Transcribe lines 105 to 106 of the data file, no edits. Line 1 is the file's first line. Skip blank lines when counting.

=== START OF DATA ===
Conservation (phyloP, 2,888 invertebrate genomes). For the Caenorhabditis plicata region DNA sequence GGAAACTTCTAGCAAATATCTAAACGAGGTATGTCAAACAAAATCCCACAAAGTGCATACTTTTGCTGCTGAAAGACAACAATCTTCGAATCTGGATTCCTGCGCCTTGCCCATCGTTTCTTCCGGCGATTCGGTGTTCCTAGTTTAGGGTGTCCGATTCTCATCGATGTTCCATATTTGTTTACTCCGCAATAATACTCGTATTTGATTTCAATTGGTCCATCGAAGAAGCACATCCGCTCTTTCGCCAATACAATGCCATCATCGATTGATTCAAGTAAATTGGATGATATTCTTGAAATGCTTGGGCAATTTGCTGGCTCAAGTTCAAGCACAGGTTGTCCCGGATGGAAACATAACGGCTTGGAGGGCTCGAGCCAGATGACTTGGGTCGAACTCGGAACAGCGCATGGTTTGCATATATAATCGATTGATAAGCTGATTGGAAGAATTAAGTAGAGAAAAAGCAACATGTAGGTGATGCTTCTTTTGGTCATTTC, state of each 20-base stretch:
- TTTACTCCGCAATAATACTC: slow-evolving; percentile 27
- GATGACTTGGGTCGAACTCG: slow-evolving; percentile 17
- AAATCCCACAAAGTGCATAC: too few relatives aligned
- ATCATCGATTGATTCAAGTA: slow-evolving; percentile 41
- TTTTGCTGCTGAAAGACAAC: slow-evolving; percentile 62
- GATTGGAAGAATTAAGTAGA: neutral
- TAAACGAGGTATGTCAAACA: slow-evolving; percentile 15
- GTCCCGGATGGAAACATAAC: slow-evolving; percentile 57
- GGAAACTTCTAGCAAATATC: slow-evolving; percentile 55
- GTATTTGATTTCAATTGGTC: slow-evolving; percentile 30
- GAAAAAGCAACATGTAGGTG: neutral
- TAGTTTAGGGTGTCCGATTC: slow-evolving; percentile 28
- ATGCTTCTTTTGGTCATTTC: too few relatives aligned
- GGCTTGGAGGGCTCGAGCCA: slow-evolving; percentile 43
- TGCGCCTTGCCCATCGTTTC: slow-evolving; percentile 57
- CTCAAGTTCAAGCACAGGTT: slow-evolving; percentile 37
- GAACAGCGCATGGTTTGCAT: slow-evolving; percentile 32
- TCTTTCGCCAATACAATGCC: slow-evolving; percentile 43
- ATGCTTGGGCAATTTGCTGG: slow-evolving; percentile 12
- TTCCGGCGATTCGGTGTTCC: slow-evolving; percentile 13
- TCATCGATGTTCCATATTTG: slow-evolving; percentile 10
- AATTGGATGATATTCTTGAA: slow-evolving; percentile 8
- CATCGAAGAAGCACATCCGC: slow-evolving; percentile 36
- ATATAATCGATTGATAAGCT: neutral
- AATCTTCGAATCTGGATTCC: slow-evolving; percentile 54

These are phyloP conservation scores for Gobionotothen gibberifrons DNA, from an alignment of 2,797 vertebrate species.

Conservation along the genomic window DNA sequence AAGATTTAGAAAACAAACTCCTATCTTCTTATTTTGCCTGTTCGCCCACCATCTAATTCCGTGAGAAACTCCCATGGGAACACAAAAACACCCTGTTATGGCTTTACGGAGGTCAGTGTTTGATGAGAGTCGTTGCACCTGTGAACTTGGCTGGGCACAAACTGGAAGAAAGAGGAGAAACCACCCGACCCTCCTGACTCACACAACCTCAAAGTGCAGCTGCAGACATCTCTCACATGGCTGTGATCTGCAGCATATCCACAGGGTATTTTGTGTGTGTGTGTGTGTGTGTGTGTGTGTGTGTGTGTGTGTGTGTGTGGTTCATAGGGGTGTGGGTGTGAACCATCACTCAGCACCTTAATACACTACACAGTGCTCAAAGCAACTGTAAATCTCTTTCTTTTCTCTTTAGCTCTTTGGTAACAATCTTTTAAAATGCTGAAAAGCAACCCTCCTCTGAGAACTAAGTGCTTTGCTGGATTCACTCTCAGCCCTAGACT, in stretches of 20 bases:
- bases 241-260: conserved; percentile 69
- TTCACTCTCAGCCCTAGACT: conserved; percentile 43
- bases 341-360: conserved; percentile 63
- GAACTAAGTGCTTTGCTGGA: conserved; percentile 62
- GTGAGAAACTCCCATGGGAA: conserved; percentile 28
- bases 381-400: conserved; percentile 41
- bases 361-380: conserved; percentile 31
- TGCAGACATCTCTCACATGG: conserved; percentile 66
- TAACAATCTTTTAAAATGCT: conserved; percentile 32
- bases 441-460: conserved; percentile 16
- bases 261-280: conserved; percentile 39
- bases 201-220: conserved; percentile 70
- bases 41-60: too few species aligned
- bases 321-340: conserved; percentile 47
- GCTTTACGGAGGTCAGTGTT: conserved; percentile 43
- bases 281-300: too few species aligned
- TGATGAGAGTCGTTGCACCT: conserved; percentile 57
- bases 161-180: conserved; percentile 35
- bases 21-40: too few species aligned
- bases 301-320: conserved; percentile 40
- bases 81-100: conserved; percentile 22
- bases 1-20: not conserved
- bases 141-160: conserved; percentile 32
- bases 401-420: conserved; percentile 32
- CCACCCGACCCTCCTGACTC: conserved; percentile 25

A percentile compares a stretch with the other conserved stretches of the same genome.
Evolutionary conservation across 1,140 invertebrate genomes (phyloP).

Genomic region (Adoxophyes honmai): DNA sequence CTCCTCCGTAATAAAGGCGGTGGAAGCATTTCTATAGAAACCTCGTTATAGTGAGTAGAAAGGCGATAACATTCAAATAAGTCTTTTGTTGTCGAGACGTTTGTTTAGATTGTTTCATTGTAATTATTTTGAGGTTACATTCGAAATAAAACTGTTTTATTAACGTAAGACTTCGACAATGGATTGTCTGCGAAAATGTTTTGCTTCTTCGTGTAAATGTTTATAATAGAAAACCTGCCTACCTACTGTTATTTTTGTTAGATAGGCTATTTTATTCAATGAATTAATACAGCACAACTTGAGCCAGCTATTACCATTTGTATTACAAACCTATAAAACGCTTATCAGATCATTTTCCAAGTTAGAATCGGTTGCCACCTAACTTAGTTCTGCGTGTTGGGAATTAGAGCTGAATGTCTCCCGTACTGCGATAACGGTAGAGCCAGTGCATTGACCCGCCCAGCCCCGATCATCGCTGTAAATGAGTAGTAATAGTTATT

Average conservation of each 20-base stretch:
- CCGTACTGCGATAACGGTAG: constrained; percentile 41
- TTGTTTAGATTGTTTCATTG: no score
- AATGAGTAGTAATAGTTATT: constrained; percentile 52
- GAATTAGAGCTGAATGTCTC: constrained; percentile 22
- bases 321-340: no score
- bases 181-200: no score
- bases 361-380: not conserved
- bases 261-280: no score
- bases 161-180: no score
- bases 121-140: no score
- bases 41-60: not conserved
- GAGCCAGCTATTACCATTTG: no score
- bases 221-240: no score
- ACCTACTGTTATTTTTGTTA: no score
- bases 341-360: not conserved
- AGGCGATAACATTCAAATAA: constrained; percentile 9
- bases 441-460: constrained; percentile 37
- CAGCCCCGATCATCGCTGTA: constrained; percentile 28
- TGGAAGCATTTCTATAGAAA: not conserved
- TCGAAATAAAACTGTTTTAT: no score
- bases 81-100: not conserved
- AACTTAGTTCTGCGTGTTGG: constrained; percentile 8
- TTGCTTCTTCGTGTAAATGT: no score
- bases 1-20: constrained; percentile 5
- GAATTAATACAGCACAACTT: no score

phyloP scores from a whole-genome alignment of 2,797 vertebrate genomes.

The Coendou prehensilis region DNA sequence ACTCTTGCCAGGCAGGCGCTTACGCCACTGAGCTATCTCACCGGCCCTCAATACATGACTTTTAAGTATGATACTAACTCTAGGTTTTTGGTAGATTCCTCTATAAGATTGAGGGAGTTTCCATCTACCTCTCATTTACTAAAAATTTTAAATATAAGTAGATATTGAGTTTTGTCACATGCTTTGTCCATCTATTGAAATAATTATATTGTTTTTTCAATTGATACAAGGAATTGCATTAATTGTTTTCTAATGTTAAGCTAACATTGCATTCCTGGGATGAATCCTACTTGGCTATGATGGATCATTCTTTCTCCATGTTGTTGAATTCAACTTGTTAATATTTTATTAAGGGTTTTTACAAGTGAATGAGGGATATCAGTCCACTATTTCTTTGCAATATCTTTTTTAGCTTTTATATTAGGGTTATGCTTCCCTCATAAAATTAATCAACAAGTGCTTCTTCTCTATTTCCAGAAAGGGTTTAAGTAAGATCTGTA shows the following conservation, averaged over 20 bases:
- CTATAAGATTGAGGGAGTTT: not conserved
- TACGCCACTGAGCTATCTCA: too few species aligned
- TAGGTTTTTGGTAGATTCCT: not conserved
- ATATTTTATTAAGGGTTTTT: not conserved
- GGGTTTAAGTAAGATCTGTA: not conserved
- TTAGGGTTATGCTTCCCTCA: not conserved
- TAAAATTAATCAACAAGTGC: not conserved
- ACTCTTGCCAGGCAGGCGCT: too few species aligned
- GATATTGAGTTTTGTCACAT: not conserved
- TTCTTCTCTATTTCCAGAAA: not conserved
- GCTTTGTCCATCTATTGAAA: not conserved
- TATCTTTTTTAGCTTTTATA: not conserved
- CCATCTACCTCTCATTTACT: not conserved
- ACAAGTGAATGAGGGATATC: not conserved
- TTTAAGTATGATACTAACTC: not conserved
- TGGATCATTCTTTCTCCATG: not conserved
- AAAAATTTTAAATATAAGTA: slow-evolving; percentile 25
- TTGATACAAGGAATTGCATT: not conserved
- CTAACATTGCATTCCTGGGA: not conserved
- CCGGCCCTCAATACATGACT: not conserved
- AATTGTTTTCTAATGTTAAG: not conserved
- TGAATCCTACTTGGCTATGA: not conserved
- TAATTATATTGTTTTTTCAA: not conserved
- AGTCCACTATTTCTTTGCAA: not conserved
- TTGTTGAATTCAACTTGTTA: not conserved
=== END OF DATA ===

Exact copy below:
- AATTGTTTTCTAATGTTAAG: not conserved
- TGAATCCTACTTGGCTATGA: not conserved